Bottom line, when faced with the danger of a catastrophe, even if it’s only a strong possibility rather than a certainty, the rational response is to take prompt and energetic action to prevent it or minimize the damage. Any other reaction smacks of denial and the temporarily comforting delusion that if we don’t look at it, it isn’t there.

I don’t worry so much for myself - I’m middle-aged and have already had a good life, and if the roof fell in on me tomorrow I’d be mildly disappointed but relatively content with my lot - but I have kids who are in their 20s and grandkids who are 4 and 6, and I’d kind of like it if their lives could be nice too. Right now that looks pretty iffy and that makes me sad.

 
Comment by Lisa
2008-01-03 21:30:47

we are going to be oliminated by another ice age in about 1 million years or so anyway so what do the Global Warming Alarmists think that they can add another 100 more years to that million by going with this plan?

http://www.dailymail.co.uk/pages/live/articles/news/news.html?in_article_id=479572&in_page_id=1770

 
Comment by me
2008-01-03 17:54:01

Paul,

I’ll be responding to your comments in a new thread here.

Also, I found the page that you directed me to. I’ll be reading from the various links. There are too many to hope to make a response to them here. I take them as education rather than as a springboard for our debate if for no other reason, reading through all the material will take too long.

But the central point is the same: Doing nothing, which is your current solution, is not a neutral solution.

I’m not suggesting we do nothing. I’m suggesting that if one wants my support for a particular policy, they’d better have something better than a two square by two square chart and tell me that I don’t have to believe something is true; as long as there exists a possibility that it is true, however, I should act as though it is true. No thanks. Not interested. I don’t even act on some things that I do know to be true.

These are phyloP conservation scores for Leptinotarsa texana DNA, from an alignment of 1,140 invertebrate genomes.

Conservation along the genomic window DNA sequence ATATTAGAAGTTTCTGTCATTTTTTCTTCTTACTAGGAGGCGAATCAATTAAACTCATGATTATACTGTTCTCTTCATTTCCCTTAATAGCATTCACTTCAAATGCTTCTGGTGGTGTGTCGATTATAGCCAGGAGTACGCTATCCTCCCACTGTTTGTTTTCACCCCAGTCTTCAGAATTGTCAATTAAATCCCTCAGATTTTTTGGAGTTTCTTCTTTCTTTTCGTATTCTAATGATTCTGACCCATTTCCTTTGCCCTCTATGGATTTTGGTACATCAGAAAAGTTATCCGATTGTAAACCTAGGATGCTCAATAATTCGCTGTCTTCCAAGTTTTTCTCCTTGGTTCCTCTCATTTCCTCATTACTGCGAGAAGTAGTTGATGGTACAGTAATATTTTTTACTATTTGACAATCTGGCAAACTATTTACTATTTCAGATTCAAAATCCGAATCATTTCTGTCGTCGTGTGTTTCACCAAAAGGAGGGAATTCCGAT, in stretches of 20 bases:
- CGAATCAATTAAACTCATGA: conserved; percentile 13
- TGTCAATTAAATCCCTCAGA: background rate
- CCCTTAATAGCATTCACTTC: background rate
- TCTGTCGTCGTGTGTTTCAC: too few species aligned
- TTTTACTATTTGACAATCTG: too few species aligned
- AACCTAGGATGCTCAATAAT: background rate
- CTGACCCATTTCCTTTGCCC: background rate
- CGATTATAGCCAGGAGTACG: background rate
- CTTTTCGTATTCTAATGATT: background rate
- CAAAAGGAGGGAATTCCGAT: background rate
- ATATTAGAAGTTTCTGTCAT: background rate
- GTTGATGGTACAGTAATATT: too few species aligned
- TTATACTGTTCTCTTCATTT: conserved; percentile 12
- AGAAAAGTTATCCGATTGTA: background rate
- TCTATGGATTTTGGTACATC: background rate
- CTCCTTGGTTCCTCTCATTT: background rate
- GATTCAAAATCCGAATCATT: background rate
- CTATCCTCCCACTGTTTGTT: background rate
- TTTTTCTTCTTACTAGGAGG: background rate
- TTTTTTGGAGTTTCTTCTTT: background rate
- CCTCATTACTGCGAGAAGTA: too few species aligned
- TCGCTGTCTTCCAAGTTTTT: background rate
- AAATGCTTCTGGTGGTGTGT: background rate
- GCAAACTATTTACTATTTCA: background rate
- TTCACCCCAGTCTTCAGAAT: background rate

I know, for example, that planes sometimes fall out of the sky and that I could be in its path when it falls. I could die therefrom. I believe this is absolutely a possibility. I could avoid that ever happening by living in a hardened underground bunker built to withstand a plane crash but I don’t. Not because I don’t believe it could happen but because I see the likelihood of it happening to be so remote that I live each day rarely looking up and never doing so to confirm that no plane is about to crash on me. The earth could open up and swallow me up. I don’t cower in the corner worrying about each creak of the house. I live and go through my day as if the earth will always remain firmly under my feet.

My point is this. If one wishes to convince me to act, I need to know the kinds of information that my questions ask for. I don’t mean about the warming. I admitted up front that warming is occurring and that humans are adding to it. I’m talking about specific policies. Kyoto, for example. That hasn’t worked out well even where nations have signed on and committed themselves to meeting its guidelines, never mind the nations that didn’t or were exempted by Kyoto itself. I don’t think that asking things like “Will it do what we want it to do?” is irrational and if I don’t believe it will make a significant reduction in global greenhouse gasses but will disproportionately effect the economy of the United States without meeting its goals, I see no reason to sign on to Kyoto. You want my support, convince me. Answer my questions about the specific policy and you’ve got my support. Don’t just throw some policy at me, tell me that, worst case scenario is that most humans die and say that, because I can’t say that that worst case scenario won’t happen, therefore I must sign on to Kyoto or whatever policy prescription will follow Kyoto. There’s a gap there that can only be filled, for me, by answering the questions I asked.

That also has risks. You don’t seem to accept that and think we have unlimited time to find a perfect solution. According to the scientists (who as I don’t have any more expert knowledge than you do I have to rely on) we do not have more than about a decade to start reducing mankind’s contribution or we’ll reach a tipping point and then we can’t stop it.

I don’t believe that we can stop it and therefore I don’t believe anyone who says that we can. In my opinion, the options aren’t humans stopping global warming by heroic acts of devastating their own economies or humans foolishly and selfishly failing to stop global warming. Global warming will stop on its own, as it has for hundreds of millions of years.